The Sciences

New Point of Inquiry Episode: Nuclear Risk and Reason

The IntersectionBy Chris MooneyApr 12, 2011 11:29 AM


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The latest show (certainly timely, in light of the new wave of fear coming out of Japan this morning over an upgrade in scale for the Fukushima disaster) has just gone up--it features not one but two guests:

When the devastating earthquake and tsunami struck Japan last month, it left behind not only mass destruction, but also a nuclear crisis that was covered 24-7 by the international media. Since then, we've been embroiled in a huge debate about nuclear policy—should there be a "Nuclear Renaissance" in the United States, or should we put it on hold? A central issue underlying all this is the scientific question of risk. How dangerous is radiation, anyway? Do we overreact to reactors? To tackle that question, we turned to two different guests. One is one of the world's foremost experts on radiation exposure and its health consequences; the other is a journalist who's done a new book about why we often misperceive risk, to our own detriment.

David Brenner is the director of the Center for Radiological Research at Columbia University. His research focuses on understanding the effects of radiation, at both high and low doses, on living systems, and he has published more than 200 papers in the peer-reviewed scientific literature. Dr. Brenner was the recipient of the 1991 Radiation Research Society Annual Research Award, and the 1992 National Council on Radiation Protection and Measurements Award for Radiation Protection in Medicine. David Ropeik is an author, consultant, and speaker on phorisk communication and risk perception, and an instructor in the Harvard University School of Education, Environmental Management program. He's the author of the 2010 book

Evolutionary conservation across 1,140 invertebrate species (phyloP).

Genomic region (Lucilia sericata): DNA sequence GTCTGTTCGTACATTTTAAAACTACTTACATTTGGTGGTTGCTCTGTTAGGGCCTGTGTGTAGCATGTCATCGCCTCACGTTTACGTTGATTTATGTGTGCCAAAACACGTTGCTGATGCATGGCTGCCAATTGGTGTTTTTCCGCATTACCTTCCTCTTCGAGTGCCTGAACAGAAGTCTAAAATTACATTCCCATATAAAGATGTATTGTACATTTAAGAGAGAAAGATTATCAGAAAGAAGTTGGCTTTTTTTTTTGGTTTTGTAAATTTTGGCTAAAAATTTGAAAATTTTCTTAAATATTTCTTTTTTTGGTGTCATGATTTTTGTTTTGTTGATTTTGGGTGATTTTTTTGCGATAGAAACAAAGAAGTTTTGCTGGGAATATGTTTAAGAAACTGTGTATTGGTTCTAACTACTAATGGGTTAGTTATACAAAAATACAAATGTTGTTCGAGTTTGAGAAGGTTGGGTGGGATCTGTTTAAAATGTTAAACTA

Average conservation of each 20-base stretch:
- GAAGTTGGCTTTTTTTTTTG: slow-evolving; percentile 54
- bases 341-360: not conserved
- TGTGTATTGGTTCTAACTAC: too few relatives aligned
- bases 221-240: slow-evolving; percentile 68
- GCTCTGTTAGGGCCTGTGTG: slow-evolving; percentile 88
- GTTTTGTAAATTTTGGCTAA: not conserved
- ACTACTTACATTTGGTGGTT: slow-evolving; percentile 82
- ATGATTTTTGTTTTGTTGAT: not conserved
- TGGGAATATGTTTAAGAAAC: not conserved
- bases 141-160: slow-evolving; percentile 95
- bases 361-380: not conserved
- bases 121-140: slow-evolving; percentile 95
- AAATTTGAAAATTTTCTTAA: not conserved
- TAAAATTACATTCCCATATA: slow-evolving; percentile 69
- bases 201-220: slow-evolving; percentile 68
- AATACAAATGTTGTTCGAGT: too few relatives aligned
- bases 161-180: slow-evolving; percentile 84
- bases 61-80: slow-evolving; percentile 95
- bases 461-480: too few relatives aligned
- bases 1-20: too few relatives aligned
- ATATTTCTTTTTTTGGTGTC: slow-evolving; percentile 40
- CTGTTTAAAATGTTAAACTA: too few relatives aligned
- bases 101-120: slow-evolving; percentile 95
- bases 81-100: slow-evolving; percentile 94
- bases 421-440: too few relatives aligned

How Risky is it Really? Why Our Fears Don't Always Match the Facts.

Again, you can listen here. I learned a lot doing this one. I'll say more on this, but 1) George Monbiot is going too far in his dismissal of low dose radiation risk (which doesn't make Helen Caldicott right, either); 2) the current news that Fukushima is now a "Level 7" release, like Chernobyl was, needs to be considered in careful context--Chernobyl was still a vastly larger release and isn't really comparable. For all this and much more, listen to the show.

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